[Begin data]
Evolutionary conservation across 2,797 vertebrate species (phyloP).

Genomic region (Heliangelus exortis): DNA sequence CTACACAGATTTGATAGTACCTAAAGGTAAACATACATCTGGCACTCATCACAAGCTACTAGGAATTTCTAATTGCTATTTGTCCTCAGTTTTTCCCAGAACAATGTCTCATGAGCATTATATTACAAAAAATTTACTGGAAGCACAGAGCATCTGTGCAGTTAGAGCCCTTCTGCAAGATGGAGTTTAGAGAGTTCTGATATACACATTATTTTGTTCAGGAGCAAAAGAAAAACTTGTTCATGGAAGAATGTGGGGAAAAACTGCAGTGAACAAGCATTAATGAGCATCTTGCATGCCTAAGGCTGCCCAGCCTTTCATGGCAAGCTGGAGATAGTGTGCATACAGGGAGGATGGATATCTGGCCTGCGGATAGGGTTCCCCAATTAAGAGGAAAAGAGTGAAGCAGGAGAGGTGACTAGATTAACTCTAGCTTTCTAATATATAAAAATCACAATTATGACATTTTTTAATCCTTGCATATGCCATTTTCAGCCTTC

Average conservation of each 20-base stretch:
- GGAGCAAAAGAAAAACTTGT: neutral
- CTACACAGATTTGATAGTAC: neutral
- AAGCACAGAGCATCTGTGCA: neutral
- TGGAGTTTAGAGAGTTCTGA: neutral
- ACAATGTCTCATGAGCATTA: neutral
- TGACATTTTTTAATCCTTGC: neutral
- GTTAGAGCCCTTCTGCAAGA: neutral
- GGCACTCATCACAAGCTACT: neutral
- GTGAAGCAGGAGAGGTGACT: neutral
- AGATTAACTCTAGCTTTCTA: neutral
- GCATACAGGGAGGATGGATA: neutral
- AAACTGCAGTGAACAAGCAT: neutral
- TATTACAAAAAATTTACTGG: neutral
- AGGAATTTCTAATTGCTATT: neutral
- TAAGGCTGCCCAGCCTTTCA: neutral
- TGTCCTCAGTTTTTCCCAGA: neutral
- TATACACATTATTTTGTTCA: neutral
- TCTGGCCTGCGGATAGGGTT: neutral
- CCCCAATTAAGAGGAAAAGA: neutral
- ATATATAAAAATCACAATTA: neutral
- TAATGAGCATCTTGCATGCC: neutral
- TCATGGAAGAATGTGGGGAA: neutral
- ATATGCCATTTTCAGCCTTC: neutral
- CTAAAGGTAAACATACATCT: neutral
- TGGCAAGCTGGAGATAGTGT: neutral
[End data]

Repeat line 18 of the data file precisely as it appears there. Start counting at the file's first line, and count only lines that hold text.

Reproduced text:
- TAAGGCTGCCCAGCCTTTCA: neutral